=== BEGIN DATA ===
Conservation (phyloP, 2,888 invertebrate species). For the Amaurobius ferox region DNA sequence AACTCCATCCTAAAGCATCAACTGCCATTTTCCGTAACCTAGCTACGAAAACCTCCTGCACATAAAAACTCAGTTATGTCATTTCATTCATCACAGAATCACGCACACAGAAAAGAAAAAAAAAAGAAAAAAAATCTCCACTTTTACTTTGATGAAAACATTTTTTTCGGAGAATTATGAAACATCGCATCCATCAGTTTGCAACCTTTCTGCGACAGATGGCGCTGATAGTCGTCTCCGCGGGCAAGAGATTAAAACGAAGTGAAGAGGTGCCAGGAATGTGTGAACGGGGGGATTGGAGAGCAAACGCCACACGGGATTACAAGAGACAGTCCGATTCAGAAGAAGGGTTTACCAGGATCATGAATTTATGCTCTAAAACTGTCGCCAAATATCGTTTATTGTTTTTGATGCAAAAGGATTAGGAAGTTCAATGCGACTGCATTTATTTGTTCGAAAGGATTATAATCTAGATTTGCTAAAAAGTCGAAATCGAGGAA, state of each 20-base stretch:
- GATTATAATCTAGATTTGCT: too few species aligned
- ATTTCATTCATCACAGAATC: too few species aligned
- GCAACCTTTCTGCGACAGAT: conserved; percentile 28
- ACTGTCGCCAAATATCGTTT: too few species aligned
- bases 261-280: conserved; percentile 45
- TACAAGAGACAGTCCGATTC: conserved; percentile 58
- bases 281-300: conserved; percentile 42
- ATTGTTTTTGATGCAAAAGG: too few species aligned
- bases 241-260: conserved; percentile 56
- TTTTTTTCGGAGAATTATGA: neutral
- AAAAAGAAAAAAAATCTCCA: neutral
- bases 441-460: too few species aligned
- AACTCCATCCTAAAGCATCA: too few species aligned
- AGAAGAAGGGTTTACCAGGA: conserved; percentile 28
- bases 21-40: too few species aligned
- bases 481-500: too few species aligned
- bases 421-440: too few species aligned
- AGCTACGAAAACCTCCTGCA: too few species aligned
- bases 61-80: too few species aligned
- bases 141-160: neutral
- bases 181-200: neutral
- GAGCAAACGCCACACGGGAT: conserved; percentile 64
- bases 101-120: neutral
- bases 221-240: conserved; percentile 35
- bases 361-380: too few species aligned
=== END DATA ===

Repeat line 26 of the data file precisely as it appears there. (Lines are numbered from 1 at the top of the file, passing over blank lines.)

- bases 361-380: too few species aligned